Rabid Child by Pete Risley – Review

Basement crazies of internetland: the Nerd is happy as a pig in shit to announce the arrival of a fresh, incredibly fucked up new voice in psycho noir.  From New Pulp Press, the guys behind the similarly deranged The Disassembled Man by Nate Flexer, comes Rabid Child, the debut novel of Pete Risley.  And believe the Nerd, dear reader, when I say that this shit is for the basement crazies – this shit will test the stomachs and psyches of even the most jaded noir junkies.

Desmond Cray is a homeless peeping tom and child molester, a solitary and near-feral degenerate who lives only for the next (and most-likely-illegal) orgasm.  While jacking it to a mannequin in a storefront window in the wee hours, he is discovered by his old foster mother Mrs. Honnecker, the woman whose home he ran from to the streets nearly a decade ago when he was barely a teenager.  The clearly demented Mrs. Honnecker brings him back to her humble abode, a place that is now such a shithole he soon reasons he was better off in the streets.  Amidst the filth and moldy food scraps live Mrs. Honnecker, her crippled religious fanatic tenant Mr. Wince, her beautiful sexpot daughter Tracy, and possibly the remains of Mr. Honnecker in Mrs. Honnecker’s awful-smelling locked bedroom.  Desmond’s lust for Tracy is the only thing keeping him in this madhouse, but such a decision may prove fatal for the whole sorry lot of them.

Risley refreshingly never shies away from the sordid details of his main character and the grisly world he inhabits.  Desmond is the definition of an outsider, and only such a wounded, despicable man like himself could even remotely call a place like the Honnecker house home.  But despite Risley’s frankness about Desmond’s more reprehensible personal demons, through what we learn of his backstory and his tortured inner life you can’t help but grow to – if not exactly love him – at least identify with him.  Often it just comes down to that Desmond is the only character who really has no illusions about who and what he is, while everyone else around him is as crazy as a sack of in-bred cats thrown in the river.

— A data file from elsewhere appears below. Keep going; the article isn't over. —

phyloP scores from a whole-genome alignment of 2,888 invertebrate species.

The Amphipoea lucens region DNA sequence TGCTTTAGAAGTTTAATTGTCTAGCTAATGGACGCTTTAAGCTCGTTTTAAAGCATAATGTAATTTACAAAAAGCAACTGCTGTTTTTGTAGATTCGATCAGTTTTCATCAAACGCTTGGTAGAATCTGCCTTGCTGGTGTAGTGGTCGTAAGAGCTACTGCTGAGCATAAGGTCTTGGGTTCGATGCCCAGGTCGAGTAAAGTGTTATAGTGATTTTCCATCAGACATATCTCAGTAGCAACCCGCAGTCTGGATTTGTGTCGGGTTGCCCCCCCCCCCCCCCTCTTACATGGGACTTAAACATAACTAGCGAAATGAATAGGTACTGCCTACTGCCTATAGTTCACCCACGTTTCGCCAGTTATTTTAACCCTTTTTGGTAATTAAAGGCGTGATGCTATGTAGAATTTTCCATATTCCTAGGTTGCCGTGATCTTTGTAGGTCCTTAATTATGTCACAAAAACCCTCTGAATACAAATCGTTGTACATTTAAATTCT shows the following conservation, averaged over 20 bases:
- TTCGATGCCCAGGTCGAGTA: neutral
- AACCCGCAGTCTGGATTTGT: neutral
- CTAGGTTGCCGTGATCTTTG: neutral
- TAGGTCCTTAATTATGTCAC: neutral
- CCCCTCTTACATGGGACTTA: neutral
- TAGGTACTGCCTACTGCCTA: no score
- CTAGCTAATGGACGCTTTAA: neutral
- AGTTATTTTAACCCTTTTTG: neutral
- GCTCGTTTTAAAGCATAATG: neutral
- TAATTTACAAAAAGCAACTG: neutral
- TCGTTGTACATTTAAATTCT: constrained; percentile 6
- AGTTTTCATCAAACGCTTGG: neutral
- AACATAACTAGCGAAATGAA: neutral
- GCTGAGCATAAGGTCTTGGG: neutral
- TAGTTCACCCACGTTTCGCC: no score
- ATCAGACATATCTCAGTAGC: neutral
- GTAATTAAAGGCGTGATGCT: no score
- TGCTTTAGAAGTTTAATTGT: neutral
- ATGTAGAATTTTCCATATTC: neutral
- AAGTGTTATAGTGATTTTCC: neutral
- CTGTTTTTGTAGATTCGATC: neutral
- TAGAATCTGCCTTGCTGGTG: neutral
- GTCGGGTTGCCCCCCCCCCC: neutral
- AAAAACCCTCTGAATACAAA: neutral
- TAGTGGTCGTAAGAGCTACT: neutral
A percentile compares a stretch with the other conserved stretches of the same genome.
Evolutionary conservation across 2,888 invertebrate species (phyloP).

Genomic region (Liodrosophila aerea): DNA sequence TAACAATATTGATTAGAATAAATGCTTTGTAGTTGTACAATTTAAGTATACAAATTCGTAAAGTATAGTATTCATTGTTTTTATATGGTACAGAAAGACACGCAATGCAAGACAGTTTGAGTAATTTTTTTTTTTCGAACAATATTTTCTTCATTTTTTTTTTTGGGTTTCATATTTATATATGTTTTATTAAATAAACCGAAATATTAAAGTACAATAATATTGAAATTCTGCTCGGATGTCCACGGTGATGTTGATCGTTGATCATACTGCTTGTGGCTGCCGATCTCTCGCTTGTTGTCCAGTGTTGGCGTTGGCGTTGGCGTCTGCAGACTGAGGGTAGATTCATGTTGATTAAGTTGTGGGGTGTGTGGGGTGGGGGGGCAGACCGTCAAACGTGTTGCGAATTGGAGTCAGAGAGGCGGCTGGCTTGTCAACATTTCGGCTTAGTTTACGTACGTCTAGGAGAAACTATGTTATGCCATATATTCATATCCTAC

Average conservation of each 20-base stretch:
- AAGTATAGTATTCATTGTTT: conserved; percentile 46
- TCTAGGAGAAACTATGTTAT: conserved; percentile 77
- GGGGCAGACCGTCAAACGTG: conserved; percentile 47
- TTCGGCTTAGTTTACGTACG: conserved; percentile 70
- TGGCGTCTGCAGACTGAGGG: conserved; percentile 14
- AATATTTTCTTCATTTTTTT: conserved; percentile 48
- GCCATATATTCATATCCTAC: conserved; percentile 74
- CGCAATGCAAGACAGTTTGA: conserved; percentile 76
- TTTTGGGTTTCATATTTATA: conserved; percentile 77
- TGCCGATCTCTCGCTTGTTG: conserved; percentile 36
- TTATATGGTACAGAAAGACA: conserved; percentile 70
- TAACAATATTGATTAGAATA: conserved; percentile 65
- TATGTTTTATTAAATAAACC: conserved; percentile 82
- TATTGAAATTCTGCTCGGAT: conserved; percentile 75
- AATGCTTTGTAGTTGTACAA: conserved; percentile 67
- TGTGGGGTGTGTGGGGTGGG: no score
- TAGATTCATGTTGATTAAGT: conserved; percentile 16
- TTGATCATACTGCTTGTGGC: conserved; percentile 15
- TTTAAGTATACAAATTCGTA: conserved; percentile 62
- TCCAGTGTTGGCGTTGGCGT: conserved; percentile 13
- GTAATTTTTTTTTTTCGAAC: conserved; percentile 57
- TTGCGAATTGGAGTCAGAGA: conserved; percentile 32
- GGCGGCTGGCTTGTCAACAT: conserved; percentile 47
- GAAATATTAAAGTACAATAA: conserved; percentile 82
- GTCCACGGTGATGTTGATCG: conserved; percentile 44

It’s a tall order for most readers to ride shotgun with a pervert, but come on, you loved Lolita and Michael Jackson, right (it’s been a year, folks, we can be honest about him at last)?  And besides, in addition to being insanely harrowing, this book is often fucking hilarious in the darkest ways imaginable.  Desmond’s pursuits and cravings bring him into some nut-bustingly sticky (I had to) situations that will leave you both shocked and laughing your ass off.  Risley may be interested in testing your mettle, but he’s first and foremost one hell of an entertaining storyteller.

So if you have the sack for this shit, go and get yourself some toot-fucking-sweet.  Rabid Child is the type of book that could only find a home at a place like New Pulp Press, where “broad appeal” seems to be the least of their concerns.  You’ll be shaken and you’ll be sickened, but if aggressively transgressive is your speed, your sick fucking soul will be disturbingly, undeniably glad.

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Nerd of Noir

I love crime/noir fiction, comics and movies. I think my opinions are web-worthy. Then again, what asshole doesn't think that their opinions deserve a blog?

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About Nerd of Noir

I love crime/noir fiction, comics and movies. I think my opinions are web-worthy. Then again, what asshole doesn't think that their opinions deserve a blog?

4 Replies to “Rabid Child by Pete Risley – Review”

  1. Excellent super-sick fun. I was impressed by it’s sophisticated humor couched in a semi-serious display of underbelly wretchedness.

  2. I’ve been hoping that you’d notice me, Nerd of Noir. Thanks very much for doing so! – Pete